By the time many of you read this column, voting will be underway in the byelection to determine who’ll replace Doug Currie, who quit as education minister and as the MLA for District 11. Today is the first of three advance polls.
The campaign is just barely three weeks old and for those who mark their ballots today, it’s all over but the counting . . . and for that they’ll have to wait another nine days.
For those still trying to make up their minds on who to support, they have three more chances. They can cast a ballot in an advance poll on Monday, or on Friday. Or, they can wait until a week Monday and vote on election day, November 27.
There are over 3,300 eligible voters in the riding. In the 2015 provincial election, 80 per cent of them cast a ballot. Usually byelections do not engender the same level of interest as general elections do, so it is very doubtful there will be anything like an 80 per cent turnout.
There is not a lot on the line in a byelection. It isn’t going to determine the rise or fall of a government. Too often, for a variety of reasons, people who fully intend to vote, just don’t. The winner in District 11 could well be the party that has best identified its supporters and gets them to the polls.
While all the opposition parties say the government’s handling of electoral reform has come up at the door, there isn’t any all-consuming issue, something that everyone in District 11 is fixated on.
When pressed on what the issues are, as they were at an all-candidates forum on Thursday evening, the candidates tend to fall back on the old political shibboleths of health care, low-cost housing, poverty and employment opportunities. Issues that are large, complex and beyond the easy, simplistic solutions offered while trolling for votes.
And most voters know this. So when they listen to the candidates and what they offer up as solutions to these mega problems, the audience isn’t so much listening to the substance of their answers, but more to the manner and the sincerity the candidates display when they answer.
In some provinces, political signs are not allowed on government property, only on private property. In these places, the number of signs is one indication of a party’s popularity. Reading the political entrails in this byelection isn’t easy, there isn’t much excitement and there have been few meetings or debates. And in Charlottetown where signs are allowed on public property, the number of signs isn’t an indicator of support.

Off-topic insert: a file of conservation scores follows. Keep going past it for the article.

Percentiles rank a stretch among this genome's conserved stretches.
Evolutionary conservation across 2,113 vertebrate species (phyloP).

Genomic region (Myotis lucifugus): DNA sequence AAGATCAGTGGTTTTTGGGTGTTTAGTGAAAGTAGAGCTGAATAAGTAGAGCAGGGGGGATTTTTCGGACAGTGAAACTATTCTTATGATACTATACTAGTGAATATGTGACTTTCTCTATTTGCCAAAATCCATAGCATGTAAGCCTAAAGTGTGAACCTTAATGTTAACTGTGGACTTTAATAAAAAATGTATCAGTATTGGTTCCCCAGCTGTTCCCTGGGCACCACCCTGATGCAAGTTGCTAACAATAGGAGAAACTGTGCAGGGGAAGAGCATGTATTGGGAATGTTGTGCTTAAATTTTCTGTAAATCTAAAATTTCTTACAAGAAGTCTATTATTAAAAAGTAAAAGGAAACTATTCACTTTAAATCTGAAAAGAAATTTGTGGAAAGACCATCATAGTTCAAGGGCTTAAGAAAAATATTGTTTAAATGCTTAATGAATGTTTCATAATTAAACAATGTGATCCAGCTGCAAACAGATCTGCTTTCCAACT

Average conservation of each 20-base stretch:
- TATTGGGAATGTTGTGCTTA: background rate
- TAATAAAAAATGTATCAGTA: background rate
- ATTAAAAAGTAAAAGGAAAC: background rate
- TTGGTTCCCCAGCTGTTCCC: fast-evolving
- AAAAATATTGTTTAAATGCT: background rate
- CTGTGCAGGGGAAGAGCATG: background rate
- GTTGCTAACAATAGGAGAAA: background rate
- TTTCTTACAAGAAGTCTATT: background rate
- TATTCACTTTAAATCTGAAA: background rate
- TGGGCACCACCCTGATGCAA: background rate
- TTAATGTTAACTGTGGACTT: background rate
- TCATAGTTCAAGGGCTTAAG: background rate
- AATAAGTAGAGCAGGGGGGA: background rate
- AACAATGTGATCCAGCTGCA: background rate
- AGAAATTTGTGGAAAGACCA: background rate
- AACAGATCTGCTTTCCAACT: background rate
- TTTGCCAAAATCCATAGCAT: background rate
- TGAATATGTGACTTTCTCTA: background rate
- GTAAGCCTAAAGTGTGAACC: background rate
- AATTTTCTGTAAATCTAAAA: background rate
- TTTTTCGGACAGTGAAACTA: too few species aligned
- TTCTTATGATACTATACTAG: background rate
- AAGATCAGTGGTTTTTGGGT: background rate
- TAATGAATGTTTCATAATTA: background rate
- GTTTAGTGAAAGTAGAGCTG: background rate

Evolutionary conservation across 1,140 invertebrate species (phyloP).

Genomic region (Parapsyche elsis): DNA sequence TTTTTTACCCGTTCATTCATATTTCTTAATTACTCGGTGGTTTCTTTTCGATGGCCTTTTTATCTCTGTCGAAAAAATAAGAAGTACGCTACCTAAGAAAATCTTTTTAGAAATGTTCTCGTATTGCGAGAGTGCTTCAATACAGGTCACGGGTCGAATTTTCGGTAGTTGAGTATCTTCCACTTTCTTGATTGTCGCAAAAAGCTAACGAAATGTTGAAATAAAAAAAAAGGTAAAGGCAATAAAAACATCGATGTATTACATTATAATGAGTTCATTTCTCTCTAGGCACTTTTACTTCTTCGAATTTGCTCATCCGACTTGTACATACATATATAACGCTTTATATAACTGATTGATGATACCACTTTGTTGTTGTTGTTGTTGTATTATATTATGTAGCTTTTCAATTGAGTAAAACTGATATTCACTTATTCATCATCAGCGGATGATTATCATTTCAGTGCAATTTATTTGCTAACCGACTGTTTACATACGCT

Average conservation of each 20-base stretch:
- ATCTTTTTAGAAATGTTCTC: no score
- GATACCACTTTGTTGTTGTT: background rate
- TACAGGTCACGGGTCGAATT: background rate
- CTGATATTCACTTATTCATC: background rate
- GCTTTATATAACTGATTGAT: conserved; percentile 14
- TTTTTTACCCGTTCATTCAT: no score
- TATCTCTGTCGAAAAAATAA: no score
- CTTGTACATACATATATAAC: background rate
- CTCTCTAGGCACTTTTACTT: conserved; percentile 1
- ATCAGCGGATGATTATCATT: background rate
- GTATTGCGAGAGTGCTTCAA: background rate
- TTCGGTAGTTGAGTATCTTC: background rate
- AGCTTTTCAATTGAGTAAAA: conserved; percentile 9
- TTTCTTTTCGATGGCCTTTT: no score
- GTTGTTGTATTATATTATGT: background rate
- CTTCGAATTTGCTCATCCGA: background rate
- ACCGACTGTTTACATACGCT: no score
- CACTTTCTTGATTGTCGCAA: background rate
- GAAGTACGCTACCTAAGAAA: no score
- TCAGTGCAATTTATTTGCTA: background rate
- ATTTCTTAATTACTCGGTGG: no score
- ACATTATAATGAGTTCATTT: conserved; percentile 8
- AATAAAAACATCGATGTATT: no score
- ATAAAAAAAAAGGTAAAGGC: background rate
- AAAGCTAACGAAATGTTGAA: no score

All parties report that they are being well received at the door. But, Islanders tend to be polite and very few will tell a candidate to their face they aren’t supporting them. However, experienced campaigners say that if someone says, “I won’t do you any harm,” or “good luck, anyway”, that’s a pretty clear indication they’re voting for someone else.
Byelections often go against the government and District 11 is likely the Tories to lose. Both the NDP and the Greens claim they have momentum, and lots of volunteers. However, NDP leader Mike Redmond is a known commodity and hasn’t done well in the past. Whereas the Green candidate, Hannah Bell, is a fresh face. She presents well in person, on the podium and in the media.
The Green Party campaign office was all a buzz earlier this week when two campaigners returned from their rounds and reported they had called at the home of Doug Currie who told them he would be voting Green in this election.
If the Greens are going to score an upset on Nov. 27, they’ll need more Liberals than Doug Currie voting for them; they’ll need Tories, Dippers and independents. A third party win is still a long shot on P.E.I.
- Alan Holman is a freelance journalist living in Charlottetown. He can be reached at: firstname.lastname@example.org